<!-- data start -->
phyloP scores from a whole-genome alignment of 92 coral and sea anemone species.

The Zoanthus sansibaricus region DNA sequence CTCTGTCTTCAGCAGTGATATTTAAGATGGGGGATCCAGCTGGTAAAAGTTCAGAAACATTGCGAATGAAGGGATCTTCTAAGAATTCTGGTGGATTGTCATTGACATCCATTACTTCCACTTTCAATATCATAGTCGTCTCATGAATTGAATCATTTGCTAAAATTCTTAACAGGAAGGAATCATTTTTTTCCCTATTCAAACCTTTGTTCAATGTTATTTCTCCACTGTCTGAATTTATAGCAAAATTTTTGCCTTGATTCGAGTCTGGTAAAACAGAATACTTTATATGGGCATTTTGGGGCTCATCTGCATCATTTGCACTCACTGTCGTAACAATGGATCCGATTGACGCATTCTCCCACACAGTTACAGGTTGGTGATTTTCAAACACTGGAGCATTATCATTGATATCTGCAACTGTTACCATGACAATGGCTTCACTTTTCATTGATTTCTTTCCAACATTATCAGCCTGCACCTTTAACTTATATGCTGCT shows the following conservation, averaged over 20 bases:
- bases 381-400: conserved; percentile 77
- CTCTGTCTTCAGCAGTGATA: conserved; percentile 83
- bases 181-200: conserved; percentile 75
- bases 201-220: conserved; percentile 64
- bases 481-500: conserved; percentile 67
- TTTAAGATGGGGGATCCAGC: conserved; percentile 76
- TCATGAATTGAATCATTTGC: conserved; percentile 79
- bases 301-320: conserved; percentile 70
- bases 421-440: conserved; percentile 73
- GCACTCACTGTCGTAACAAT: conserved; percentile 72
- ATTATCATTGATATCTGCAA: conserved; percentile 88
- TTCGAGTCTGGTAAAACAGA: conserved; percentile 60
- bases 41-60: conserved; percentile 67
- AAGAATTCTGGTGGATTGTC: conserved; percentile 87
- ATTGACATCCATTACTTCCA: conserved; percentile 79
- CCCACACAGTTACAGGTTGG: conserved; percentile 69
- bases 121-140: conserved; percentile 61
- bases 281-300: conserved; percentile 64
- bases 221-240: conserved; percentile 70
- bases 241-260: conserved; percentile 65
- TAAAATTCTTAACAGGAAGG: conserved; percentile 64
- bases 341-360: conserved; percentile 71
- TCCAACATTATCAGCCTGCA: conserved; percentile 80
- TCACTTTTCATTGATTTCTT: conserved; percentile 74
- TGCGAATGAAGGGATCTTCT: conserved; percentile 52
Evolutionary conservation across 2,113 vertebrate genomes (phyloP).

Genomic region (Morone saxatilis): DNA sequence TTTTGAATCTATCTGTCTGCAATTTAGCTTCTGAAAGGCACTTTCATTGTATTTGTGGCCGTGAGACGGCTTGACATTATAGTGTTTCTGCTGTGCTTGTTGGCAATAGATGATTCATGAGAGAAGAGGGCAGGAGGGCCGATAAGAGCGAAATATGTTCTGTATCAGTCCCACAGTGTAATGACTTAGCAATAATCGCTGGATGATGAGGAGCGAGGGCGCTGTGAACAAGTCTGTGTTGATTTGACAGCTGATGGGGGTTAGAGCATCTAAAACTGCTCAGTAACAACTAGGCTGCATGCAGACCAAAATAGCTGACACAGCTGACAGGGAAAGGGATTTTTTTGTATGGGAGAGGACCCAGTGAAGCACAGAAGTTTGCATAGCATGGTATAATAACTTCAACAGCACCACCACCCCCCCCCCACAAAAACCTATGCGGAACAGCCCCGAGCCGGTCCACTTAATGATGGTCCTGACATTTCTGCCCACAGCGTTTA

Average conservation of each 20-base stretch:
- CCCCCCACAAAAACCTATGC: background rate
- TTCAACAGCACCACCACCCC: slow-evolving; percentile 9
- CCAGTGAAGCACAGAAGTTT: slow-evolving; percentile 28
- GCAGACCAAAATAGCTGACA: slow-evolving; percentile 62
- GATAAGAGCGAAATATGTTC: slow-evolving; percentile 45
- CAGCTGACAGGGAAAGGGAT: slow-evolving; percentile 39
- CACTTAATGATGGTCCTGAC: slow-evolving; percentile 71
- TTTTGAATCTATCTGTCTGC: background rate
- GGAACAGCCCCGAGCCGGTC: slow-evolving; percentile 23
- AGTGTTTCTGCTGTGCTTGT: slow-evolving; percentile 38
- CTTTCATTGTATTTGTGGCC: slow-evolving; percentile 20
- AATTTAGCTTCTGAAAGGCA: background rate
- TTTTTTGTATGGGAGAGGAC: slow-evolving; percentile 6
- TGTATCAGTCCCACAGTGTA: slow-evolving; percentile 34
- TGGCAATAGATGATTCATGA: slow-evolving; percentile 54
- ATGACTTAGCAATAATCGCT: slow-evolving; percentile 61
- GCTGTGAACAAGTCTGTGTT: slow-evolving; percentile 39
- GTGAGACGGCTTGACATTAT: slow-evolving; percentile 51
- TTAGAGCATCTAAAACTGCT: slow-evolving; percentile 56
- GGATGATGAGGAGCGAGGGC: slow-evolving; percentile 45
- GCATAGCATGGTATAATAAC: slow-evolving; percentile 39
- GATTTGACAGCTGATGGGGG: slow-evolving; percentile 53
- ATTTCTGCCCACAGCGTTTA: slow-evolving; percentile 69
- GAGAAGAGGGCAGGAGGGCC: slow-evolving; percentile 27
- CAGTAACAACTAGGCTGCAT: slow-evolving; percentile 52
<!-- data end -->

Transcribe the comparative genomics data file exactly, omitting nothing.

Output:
phyloP scores from a whole-genome alignment of 92 coral and sea anemone species.

The Zoanthus sansibaricus region DNA sequence CTCTGTCTTCAGCAGTGATATTTAAGATGGGGGATCCAGCTGGTAAAAGTTCAGAAACATTGCGAATGAAGGGATCTTCTAAGAATTCTGGTGGATTGTCATTGACATCCATTACTTCCACTTTCAATATCATAGTCGTCTCATGAATTGAATCATTTGCTAAAATTCTTAACAGGAAGGAATCATTTTTTTCCCTATTCAAACCTTTGTTCAATGTTATTTCTCCACTGTCTGAATTTATAGCAAAATTTTTGCCTTGATTCGAGTCTGGTAAAACAGAATACTTTATATGGGCATTTTGGGGCTCATCTGCATCATTTGCACTCACTGTCGTAACAATGGATCCGATTGACGCATTCTCCCACACAGTTACAGGTTGGTGATTTTCAAACACTGGAGCATTATCATTGATATCTGCAACTGTTACCATGACAATGGCTTCACTTTTCATTGATTTCTTTCCAACATTATCAGCCTGCACCTTTAACTTATATGCTGCT shows the following conservation, averaged over 20 bases:
- bases 381-400: conserved; percentile 77
- CTCTGTCTTCAGCAGTGATA: conserved; percentile 83
- bases 181-200: conserved; percentile 75
- bases 201-220: conserved; percentile 64
- bases 481-500: conserved; percentile 67
- TTTAAGATGGGGGATCCAGC: conserved; percentile 76
- TCATGAATTGAATCATTTGC: conserved; percentile 79
- bases 301-320: conserved; percentile 70
- bases 421-440: conserved; percentile 73
- GCACTCACTGTCGTAACAAT: conserved; percentile 72
- ATTATCATTGATATCTGCAA: conserved; percentile 88
- TTCGAGTCTGGTAAAACAGA: conserved; percentile 60
- bases 41-60: conserved; percentile 67
- AAGAATTCTGGTGGATTGTC: conserved; percentile 87
- ATTGACATCCATTACTTCCA: conserved; percentile 79
- CCCACACAGTTACAGGTTGG: conserved; percentile 69
- bases 121-140: conserved; percentile 61
- bases 281-300: conserved; percentile 64
- bases 221-240: conserved; percentile 70
- bases 241-260: conserved; percentile 65
- TAAAATTCTTAACAGGAAGG: conserved; percentile 64
- bases 341-360: conserved; percentile 71
- TCCAACATTATCAGCCTGCA: conserved; percentile 80
- TCACTTTTCATTGATTTCTT: conserved; percentile 74
- TGCGAATGAAGGGATCTTCT: conserved; percentile 52
Evolutionary conservation across 2,113 vertebrate genomes (phyloP).

Genomic region (Morone saxatilis): DNA sequence TTTTGAATCTATCTGTCTGCAATTTAGCTTCTGAAAGGCACTTTCATTGTATTTGTGGCCGTGAGACGGCTTGACATTATAGTGTTTCTGCTGTGCTTGTTGGCAATAGATGATTCATGAGAGAAGAGGGCAGGAGGGCCGATAAGAGCGAAATATGTTCTGTATCAGTCCCACAGTGTAATGACTTAGCAATAATCGCTGGATGATGAGGAGCGAGGGCGCTGTGAACAAGTCTGTGTTGATTTGACAGCTGATGGGGGTTAGAGCATCTAAAACTGCTCAGTAACAACTAGGCTGCATGCAGACCAAAATAGCTGACACAGCTGACAGGGAAAGGGATTTTTTTGTATGGGAGAGGACCCAGTGAAGCACAGAAGTTTGCATAGCATGGTATAATAACTTCAACAGCACCACCACCCCCCCCCCACAAAAACCTATGCGGAACAGCCCCGAGCCGGTCCACTTAATGATGGTCCTGACATTTCTGCCCACAGCGTTTA

Average conservation of each 20-base stretch:
- CCCCCCACAAAAACCTATGC: background rate
- TTCAACAGCACCACCACCCC: slow-evolving; percentile 9
- CCAGTGAAGCACAGAAGTTT: slow-evolving; percentile 28
- GCAGACCAAAATAGCTGACA: slow-evolving; percentile 62
- GATAAGAGCGAAATATGTTC: slow-evolving; percentile 45
- CAGCTGACAGGGAAAGGGAT: slow-evolving; percentile 39
- CACTTAATGATGGTCCTGAC: slow-evolving; percentile 71
- TTTTGAATCTATCTGTCTGC: background rate
- GGAACAGCCCCGAGCCGGTC: slow-evolving; percentile 23
- AGTGTTTCTGCTGTGCTTGT: slow-evolving; percentile 38
- CTTTCATTGTATTTGTGGCC: slow-evolving; percentile 20
- AATTTAGCTTCTGAAAGGCA: background rate
- TTTTTTGTATGGGAGAGGAC: slow-evolving; percentile 6
- TGTATCAGTCCCACAGTGTA: slow-evolving; percentile 34
- TGGCAATAGATGATTCATGA: slow-evolving; percentile 54
- ATGACTTAGCAATAATCGCT: slow-evolving; percentile 61
- GCTGTGAACAAGTCTGTGTT: slow-evolving; percentile 39
- GTGAGACGGCTTGACATTAT: slow-evolving; percentile 51
- TTAGAGCATCTAAAACTGCT: slow-evolving; percentile 56
- GGATGATGAGGAGCGAGGGC: slow-evolving; percentile 45
- GCATAGCATGGTATAATAAC: slow-evolving; percentile 39
- GATTTGACAGCTGATGGGGG: slow-evolving; percentile 53
- ATTTCTGCCCACAGCGTTTA: slow-evolving; percentile 69
- GAGAAGAGGGCAGGAGGGCC: slow-evolving; percentile 27
- CAGTAACAACTAGGCTGCAT: slow-evolving; percentile 52